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Thomas Albert Ward collection

Identifier: PP 0342


This collection contains photographs, correspondence, publications, and ephemera related to Baltimorean Thomas Albert Ward's service in the 318th Corp of Engineers during World War I.


  • 1904 - 1963


Conditions Governing Access

This collection is open for research use.

Conditions Governing Use

The reproduction of materials in this collection may be subject to copyright restrictions. It is the responsibility of the researcher to determine and satisfy copyright clearances or other case restrictions when publishing or otherwise distributing materials found in the collections. For more information visit the MCHC’s Rights and Permissions page.

Biographical / Historical

Thomas Albert Ward (known as Albert) was born on April 23, 1890 in Baltimore, Maryland, to Elizabeth E. Fitzpatrick (1855-1941) and John James Ward (1849-1927). His father was the son of Irish immigrants to Baltimore, and the Ward family remained Roman Catholics. The eldest son, Albert had an older sister, Elizabeth, and three younger siblilngs, Mary, Regina and John. The family lived at 1824 North Caroline Street, where Mr. and Mrs. Ward maintained a residence until the latter's death in 1941.

From May 14 to August 10, 1917, Albert served in the 8th Infantry Co. of the 5th Provisional Training Regiment at Fort Myer, Virginia. He attended Engineer Officer Training Camp at American University in Washington, D.C., and in January 1918, Ward joined Company D, 318th Engineers as a 1st Lieutenant. They trained at the Vancouver Barracks in Washington state, where they engaged in drills, physical exercise, athletics, bayonet and gas mask drills, hikes, maneuvers, target practice, and inspections. In April, the company departed Vancouver Barracks, and on May 8th, 1918, Company D boarded the S. S. America bound for Europe.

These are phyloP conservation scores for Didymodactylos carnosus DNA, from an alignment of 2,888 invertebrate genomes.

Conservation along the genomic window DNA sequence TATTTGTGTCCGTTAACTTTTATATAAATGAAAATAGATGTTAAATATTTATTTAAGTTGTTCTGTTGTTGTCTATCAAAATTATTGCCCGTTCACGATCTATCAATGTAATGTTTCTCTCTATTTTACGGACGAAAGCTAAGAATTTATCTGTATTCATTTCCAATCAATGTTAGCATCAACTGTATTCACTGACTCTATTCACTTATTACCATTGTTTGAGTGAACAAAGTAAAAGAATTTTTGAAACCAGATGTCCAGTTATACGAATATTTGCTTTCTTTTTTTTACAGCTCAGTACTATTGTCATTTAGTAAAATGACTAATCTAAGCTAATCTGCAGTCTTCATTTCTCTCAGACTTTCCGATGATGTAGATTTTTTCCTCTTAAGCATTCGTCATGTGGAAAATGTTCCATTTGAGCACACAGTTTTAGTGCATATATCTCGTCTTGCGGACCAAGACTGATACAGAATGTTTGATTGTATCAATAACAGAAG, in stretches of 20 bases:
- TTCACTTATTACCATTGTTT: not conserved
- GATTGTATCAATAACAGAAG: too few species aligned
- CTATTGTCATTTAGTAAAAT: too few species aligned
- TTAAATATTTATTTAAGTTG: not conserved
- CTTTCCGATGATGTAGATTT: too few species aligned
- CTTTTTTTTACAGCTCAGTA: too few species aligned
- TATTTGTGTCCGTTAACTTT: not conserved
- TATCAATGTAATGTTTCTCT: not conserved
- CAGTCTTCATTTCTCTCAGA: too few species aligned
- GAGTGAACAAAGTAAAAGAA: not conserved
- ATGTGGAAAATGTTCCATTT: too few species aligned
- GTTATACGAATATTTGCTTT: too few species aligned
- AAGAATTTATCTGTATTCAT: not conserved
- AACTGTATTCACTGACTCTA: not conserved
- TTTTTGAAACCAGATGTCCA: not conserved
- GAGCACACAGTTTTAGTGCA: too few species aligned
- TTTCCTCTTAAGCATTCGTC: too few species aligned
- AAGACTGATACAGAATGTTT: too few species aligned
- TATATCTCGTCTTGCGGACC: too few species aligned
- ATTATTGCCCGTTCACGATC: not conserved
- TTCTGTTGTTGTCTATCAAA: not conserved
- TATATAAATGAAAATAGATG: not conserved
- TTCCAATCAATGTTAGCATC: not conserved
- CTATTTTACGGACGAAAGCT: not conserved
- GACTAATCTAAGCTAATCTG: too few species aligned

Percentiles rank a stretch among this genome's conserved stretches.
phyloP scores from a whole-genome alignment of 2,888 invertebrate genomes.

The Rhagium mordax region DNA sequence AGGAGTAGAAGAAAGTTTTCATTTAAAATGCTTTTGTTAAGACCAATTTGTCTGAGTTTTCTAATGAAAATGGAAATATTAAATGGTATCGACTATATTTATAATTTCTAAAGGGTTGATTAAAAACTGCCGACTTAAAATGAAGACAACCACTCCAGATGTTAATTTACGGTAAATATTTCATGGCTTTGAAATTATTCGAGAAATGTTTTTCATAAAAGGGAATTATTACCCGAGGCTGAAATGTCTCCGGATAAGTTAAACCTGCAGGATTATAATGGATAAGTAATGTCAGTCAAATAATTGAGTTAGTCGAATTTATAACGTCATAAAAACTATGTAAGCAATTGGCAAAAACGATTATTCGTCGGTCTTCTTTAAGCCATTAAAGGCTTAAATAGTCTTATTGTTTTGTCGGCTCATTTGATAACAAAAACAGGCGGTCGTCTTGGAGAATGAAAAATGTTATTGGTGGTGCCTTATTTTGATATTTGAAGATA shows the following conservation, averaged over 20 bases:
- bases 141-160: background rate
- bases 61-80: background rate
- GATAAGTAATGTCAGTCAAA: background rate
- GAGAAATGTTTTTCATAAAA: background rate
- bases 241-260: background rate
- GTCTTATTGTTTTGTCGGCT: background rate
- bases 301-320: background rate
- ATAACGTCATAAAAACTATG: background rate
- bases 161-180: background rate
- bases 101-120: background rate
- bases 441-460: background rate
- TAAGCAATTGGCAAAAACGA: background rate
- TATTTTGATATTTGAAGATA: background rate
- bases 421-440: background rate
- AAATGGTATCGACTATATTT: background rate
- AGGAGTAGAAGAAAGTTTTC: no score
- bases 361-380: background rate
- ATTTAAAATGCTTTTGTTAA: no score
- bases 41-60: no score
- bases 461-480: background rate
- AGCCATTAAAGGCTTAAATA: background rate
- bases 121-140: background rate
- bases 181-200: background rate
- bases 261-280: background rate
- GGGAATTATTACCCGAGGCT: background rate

They docked in Brest, France, on May 18th, and arrived in Gievres on the 25th, where they were to spend the next several months clearing land and building warehouses to store food and supplies, as well as bakeries to supply bread. In August, Company D departed Gievres, bound for the Gerardmer sector on the Alsace front, to relieve the 35th division. They arrived at their destination, Camp Nicholas, on September 2, 1918, and remained for forty days. While there, the company engaged in a variety of duties, including maintaining guard or furnishing details in constructing dug-outs, operating a saw mill, supervising the repair of trenches, and stringing barbed wire entanglements. They were relieved by the first French Division on October 10th, and on the 11th the company hiked the steep mountainous roads to Bussang, Vosges. They remained in Bussang until October 28th, replacing clothing and undergoing inspections.